I think if I can factor in the amount of time necessary to write a second draft and to get beta readers to read the second draft THEN writing a corrected third draft, well, that’s around spring 2023. I suppose I may get pushed into fall 2023, but if that happens, I’m going to have the first three of the five novels in the project completed (at least.)

I believe I have a decent shot of actually doing what I set out to do — successfully going through the process of selling my first novel (or more.) I can’t believe it’s been three or four years since I started this process.

But I have to believe. I have to just have to believe that somehow, some way I’m going to not only querying my first novel, but get an agent and then sell it. That’s it. That’s the dream.

Rounding The Bend

by Shelt Garner
@sheltgarner

I’m just about to wrap up the climax of my first novel. Then I have two final chapters and then I’m done with the first draft — at last.

Once that’s finally done, I’m going to finish up printing out the entire thing then give myself about a month to just read, daydream and develop the other novels in the five novel project.

I have, in general, a lot of reading to do.

And, for some strange reason, this specific chapter has been really, really tough to sketch out. I find myself moving things around and changing them like I did for ages with the first act.

But anyway, I’m very, very close to wrapping all this up. I’m getting excited about reading a lot and throwing myself into developing the second novel in this five novel project. A lot –and I mean A LOT — could still go wrong. But, lulz, I’ve gotten this far, why not keep going?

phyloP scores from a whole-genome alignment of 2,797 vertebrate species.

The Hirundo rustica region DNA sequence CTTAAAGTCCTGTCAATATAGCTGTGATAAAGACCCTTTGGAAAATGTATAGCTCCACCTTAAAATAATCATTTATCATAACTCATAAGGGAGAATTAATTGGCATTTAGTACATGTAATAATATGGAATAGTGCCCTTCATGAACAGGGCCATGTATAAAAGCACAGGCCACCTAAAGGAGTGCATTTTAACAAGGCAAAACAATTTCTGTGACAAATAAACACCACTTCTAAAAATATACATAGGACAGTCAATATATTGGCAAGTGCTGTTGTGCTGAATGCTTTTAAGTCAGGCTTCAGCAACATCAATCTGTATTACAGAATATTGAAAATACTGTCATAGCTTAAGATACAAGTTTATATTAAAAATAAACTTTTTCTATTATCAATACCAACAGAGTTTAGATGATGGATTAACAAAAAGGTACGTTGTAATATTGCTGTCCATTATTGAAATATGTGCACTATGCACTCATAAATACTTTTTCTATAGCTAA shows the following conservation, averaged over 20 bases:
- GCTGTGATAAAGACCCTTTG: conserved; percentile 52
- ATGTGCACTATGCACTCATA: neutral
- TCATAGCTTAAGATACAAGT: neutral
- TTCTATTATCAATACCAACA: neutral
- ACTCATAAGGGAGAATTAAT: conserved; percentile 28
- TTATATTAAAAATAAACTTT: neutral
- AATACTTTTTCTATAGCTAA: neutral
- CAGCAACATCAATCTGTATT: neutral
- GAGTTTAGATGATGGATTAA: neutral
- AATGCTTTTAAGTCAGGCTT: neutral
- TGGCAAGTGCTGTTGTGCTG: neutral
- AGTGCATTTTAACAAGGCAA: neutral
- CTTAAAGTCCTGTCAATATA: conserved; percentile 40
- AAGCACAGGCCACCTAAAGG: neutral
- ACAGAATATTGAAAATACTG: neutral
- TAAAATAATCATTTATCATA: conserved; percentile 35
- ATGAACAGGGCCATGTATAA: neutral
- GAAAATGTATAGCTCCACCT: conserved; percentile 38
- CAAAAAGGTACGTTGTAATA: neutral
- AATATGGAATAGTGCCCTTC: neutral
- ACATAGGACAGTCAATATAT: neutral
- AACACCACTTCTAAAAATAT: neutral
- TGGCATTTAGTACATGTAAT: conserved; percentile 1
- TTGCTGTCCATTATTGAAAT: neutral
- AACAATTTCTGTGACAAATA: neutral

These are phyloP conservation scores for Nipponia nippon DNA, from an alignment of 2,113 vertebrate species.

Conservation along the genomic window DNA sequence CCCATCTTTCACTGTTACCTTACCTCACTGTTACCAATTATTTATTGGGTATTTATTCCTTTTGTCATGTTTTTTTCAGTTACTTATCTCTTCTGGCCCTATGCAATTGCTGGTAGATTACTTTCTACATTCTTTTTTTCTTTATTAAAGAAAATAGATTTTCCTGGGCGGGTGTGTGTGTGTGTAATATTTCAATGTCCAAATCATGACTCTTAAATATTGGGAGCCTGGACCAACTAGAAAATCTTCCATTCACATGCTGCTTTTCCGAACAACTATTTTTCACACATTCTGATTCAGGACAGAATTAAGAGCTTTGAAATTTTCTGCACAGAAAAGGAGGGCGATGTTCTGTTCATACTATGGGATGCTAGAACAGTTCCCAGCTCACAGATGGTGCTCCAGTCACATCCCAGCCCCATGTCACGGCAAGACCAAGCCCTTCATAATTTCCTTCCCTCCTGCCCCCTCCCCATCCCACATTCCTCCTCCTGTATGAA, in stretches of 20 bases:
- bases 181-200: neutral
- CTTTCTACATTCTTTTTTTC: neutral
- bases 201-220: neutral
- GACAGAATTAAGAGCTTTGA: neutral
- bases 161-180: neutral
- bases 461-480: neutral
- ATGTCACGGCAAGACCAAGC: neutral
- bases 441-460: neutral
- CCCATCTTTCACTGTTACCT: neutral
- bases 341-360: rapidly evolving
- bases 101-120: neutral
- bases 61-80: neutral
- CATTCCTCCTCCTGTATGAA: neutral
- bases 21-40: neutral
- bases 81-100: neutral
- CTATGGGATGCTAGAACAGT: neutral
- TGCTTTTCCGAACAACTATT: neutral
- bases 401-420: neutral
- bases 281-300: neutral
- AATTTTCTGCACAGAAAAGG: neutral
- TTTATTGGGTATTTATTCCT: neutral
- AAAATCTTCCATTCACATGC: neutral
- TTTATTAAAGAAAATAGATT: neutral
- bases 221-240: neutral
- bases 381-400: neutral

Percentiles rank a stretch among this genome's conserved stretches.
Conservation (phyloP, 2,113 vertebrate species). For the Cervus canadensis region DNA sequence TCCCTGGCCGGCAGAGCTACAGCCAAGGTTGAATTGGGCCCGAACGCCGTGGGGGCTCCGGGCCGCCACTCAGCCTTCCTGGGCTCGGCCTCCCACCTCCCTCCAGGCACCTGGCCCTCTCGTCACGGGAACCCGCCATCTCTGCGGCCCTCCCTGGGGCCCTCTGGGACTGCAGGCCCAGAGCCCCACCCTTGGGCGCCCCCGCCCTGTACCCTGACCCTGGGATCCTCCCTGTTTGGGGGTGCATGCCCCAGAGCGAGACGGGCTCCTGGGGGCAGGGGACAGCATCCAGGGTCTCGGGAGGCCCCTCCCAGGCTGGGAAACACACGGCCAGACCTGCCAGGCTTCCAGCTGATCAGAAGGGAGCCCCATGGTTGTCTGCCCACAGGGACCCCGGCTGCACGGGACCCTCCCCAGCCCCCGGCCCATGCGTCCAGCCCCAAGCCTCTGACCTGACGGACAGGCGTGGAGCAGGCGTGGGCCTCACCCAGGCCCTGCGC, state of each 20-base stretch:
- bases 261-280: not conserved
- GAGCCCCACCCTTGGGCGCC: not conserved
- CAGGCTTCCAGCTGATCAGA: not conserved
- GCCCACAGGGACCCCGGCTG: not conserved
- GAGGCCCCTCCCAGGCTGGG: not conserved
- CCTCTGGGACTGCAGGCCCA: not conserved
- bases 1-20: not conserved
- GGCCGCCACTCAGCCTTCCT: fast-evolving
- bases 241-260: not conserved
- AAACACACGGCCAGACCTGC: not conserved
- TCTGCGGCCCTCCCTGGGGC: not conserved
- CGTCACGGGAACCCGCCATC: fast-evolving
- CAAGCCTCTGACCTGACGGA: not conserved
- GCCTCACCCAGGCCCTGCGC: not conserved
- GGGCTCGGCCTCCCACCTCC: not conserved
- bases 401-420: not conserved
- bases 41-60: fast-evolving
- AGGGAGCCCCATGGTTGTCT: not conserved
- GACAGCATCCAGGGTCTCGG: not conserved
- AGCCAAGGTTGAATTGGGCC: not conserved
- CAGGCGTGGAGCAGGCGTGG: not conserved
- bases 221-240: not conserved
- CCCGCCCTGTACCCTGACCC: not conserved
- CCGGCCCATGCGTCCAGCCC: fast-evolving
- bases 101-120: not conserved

Never Give Up. Never, Ever Give Up

by Shelt Garner
@sheltgarner

In general, no one takes me seriously. And those people who do take me seriously, often get angry for various reasons. But, occasionally, I put a move on the haters and the naysayers.

I’m very, very close to finishing the first draft of my first novel.

The Dreaded Second Draft Sex Scene

by Shelt Garner
@sheltgarner

I once read a quote from someone influential in the publishing industry that characters in novels have a lot – and I mean A LOT – more sex that people in real life. And, as such, I keep thinking about the absence of any real sexxxy time in the first draft of this thriller-ish novel I’m just about to wrap up.

I have a pretty clear path to writing a sex scene in the second draft, but it’s problematic for a number of reasons. One I’m going to be writing from a female POV and, also, lulz, I have no idea how to write a sex scene without it seeming silly.

But I’ve gotten this far. I can figure something out. Stieg Larsson wrote a number of sex scenes from a female POV and so I think I can probably manage to pull something off as well.

I’m really looking forward to writing the second draft of the first novel and the first draft of the second novel.